This study is part of the REVOSIMA (RÉseau VOlcanologique et SIsmologique de Mayotte de l’IPGP) programme. It is supported by the Centre national d’études spatiales (CNES), the Institut national des sciences de l’univers du Centre national pour la recherche scientifique (CNRS-INSU), the ForM@Ter solid earth cluster and the Délégation interministérielle aux risques d’Outre-Mer. The InSAR processing of Sentinel-1 data was carried out by TRE ALTAMIRA, a CLS Group subsidiary, using its own funds; the SqueeSAR® results were made available to the IPGP and the CNES.

Find out more about monitoring seismo-volcanic activity in Mayotte

In order to shed light on the mechanisms behind the earthquakes felt since May 2018 in Mayotte, as well as other geological phenomena observed in the area, observation and research operations, carried out by several French research establishments (IPGP/CNRS/BRGM/Ifremer) as part of the Tellus- Mayotte programme (CNRS-INSU) funded by the Ministry of Higher Education, Research and Innovation and the Ministry of Ecological and Solidarity Transition, were launched in autumn 2018.

It was these operations that led to the discovery, at the end of May 2019, of a new active underwater volcanic edifice off Mayotte. Following this discovery and in order to organise the scientific and operational response to this large-scale geological phenomenon close to Mayotte and thus enable it to be better understood and managed, the “Réseau de surveillance volcanologique et sismologique de Mayotte” (REVOSIMA), the structure in charge of monitoring volcanic and seismic activity in the Mayotte region, was set up in summer 2019.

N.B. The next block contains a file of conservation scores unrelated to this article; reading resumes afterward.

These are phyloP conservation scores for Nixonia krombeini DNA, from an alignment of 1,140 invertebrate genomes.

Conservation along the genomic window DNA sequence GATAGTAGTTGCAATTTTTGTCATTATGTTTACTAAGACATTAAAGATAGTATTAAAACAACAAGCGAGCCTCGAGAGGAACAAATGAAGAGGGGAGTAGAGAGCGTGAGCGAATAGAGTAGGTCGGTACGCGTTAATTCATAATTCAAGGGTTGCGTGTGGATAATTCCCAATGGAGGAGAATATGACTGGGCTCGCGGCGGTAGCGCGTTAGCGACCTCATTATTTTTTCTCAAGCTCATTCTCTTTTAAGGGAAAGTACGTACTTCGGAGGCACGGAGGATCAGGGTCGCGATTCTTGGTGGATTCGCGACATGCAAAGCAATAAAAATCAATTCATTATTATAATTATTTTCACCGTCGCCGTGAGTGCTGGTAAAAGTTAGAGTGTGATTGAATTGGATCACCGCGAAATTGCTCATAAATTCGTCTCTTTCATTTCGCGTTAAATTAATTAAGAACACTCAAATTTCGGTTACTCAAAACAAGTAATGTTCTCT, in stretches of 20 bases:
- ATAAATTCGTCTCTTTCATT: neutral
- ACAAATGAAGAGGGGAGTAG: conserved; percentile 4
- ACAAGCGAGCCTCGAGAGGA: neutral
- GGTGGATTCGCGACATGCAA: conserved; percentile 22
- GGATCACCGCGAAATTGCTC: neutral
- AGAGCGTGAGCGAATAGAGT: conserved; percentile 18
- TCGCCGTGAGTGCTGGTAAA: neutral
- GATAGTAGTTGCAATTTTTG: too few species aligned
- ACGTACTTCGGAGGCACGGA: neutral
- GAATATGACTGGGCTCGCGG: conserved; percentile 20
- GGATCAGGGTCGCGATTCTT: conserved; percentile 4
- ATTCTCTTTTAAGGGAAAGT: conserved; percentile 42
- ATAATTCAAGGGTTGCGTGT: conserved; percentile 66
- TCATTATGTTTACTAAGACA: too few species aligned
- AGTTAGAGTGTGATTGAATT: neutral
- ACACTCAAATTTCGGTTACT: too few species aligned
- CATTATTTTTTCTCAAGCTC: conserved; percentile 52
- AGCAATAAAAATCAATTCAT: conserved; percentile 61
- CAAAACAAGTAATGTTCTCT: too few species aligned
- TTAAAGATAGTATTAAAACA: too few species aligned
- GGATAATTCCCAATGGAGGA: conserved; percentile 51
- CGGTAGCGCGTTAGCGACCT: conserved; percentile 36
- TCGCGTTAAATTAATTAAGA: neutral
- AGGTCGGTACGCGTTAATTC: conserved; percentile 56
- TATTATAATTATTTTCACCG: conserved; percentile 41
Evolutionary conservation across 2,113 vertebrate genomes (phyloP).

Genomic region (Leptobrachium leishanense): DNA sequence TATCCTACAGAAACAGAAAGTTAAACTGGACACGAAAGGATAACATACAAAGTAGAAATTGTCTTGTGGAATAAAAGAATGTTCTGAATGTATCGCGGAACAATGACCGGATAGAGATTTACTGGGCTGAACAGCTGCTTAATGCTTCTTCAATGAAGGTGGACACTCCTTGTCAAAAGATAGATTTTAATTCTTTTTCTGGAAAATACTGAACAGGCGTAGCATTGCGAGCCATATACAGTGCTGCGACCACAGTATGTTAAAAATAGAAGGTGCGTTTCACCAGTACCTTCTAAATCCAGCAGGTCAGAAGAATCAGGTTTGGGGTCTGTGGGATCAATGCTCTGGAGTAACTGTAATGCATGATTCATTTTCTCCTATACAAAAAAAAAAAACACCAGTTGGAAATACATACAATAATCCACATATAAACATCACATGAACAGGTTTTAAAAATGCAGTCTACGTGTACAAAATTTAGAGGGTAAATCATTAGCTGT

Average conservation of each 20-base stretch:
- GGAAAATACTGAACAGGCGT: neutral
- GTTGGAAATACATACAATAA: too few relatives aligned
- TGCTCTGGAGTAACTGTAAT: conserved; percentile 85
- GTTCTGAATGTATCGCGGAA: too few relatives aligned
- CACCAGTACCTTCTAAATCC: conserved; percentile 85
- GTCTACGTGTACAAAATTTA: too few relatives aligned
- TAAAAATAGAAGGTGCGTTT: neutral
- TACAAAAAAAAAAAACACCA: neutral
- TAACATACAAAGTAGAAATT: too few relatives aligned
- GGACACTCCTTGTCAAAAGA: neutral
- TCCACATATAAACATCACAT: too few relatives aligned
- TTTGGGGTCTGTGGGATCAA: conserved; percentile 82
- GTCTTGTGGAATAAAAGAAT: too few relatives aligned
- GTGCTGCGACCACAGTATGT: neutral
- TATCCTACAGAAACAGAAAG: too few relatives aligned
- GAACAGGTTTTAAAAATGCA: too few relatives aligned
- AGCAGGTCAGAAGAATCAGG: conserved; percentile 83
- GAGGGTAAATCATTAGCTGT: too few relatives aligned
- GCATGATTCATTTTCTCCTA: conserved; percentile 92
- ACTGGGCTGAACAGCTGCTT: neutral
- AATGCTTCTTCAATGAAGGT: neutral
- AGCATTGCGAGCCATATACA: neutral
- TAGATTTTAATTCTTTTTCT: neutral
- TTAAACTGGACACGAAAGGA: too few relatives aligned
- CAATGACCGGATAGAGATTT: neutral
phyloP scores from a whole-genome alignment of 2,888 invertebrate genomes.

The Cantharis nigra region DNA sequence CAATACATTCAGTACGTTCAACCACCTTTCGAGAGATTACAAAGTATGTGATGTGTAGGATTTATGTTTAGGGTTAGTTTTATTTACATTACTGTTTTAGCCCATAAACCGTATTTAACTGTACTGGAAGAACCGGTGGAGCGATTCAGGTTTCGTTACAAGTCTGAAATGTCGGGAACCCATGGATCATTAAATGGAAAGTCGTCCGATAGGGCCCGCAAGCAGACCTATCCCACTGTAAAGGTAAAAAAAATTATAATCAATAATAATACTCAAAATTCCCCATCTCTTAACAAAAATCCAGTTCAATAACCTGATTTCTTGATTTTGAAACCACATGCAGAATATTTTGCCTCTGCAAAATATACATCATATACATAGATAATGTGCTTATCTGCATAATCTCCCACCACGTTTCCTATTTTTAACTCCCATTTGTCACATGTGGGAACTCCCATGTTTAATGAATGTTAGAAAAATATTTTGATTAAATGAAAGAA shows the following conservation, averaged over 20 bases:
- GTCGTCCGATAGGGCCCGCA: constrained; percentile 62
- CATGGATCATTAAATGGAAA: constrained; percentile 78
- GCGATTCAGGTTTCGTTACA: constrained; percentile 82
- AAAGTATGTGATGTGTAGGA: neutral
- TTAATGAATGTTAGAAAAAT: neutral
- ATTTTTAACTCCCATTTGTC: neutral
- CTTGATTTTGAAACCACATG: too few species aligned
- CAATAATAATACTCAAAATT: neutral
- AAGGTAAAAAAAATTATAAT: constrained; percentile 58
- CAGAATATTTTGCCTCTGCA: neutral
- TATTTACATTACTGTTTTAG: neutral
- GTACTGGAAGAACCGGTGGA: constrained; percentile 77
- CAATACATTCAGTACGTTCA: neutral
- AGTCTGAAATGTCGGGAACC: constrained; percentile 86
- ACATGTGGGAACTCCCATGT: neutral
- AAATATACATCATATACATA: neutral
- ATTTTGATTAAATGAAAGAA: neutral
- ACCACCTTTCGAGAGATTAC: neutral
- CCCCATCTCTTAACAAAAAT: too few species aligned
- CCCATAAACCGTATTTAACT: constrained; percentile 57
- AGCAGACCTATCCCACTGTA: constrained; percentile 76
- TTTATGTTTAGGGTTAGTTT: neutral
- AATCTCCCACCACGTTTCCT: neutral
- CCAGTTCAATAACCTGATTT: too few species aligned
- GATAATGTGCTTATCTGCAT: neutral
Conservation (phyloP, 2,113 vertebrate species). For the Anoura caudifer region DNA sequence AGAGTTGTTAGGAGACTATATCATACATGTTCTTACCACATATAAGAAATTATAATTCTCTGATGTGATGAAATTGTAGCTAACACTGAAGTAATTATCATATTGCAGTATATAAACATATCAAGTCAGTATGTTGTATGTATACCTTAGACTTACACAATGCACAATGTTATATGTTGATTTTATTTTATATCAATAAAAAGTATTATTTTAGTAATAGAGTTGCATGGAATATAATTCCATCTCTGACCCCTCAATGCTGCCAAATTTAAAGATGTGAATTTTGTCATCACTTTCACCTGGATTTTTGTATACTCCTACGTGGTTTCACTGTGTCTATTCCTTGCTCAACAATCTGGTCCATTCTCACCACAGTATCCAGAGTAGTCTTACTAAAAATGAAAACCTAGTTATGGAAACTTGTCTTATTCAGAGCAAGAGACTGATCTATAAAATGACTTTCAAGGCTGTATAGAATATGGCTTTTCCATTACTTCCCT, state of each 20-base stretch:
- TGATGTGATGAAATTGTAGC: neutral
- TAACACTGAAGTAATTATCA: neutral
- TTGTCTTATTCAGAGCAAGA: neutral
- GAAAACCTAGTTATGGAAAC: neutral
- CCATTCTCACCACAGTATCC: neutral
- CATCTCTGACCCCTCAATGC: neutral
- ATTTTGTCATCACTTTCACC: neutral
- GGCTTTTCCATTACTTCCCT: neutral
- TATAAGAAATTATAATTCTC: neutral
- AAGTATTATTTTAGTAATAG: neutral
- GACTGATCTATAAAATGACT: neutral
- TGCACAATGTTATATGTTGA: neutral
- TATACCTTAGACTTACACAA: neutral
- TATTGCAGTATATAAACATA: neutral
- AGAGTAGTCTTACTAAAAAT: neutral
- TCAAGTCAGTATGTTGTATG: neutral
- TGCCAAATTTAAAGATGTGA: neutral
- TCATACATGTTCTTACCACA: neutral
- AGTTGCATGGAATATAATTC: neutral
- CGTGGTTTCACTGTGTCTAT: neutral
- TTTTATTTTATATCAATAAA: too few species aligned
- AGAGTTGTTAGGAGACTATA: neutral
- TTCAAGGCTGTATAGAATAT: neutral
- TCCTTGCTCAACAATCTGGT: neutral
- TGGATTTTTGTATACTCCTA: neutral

The IPGP’s RÉseau de surveillance VOlcanologique et SIsmologique de MAyotte (REVOSIMA) is based on onshore measurement stations (BRGM, IPGP, IPGS, IGN and collaborators) and oceanographic campaigns (IFREMER, IPGP, BRGM and collaborators). This network is operated by the IPGP with the support of BRGM and is under the responsibility of the Piton de la Fournaise volcanological observatory (OVPF-IPGP) and BRGM’s regional office in Mayotte. The data for this monitoring network is produced by a large consortium of French scientific partners (IFREMER, CNRS, IPGP, BRGM, IPGS, IGN, ENS, SHOM, Météo France, CNES, ISTerre, UCA, Université de La Réunion, IRD) and funded by the French government (Ministry for Higher Education, Research and Innovation, Ministry for the Ecological Transition and Solidarity, Ministry of the Interior, Ministry for Overseas France). Seismic and GNSS data are distributed by IPGP(, RESIF, RENASS, RGP and are supported by the Service national d’observation en volcanologie (SNOV-INSU).

The GNSS data used in this study are the property of CNES (MAYG station), EXAGONE via the TERIA network (BDRL and GAMO stations) and Précision Topo via the Lel@ network (KAWE, PORO, MTSA). All the GNSS data has been processed and is supplied by the Institut national de l’information géographique et forestière (IGN) via the RGP ( The CNRS-INSU is funding the IGN in its efforts to coordinate geodetic operations to monitor the seismo-volcanic crisis in Mayotte( and

Sentinel-1 data comes from the European Union’s Copernicus programme for Earth observation and monitoring, coordinated by the European Commission. The satellite products are generated by the European Space Agency (ESA) and distributed via the CNES PEPS site (Plateforme d’Exploitation des Produits Sentinel,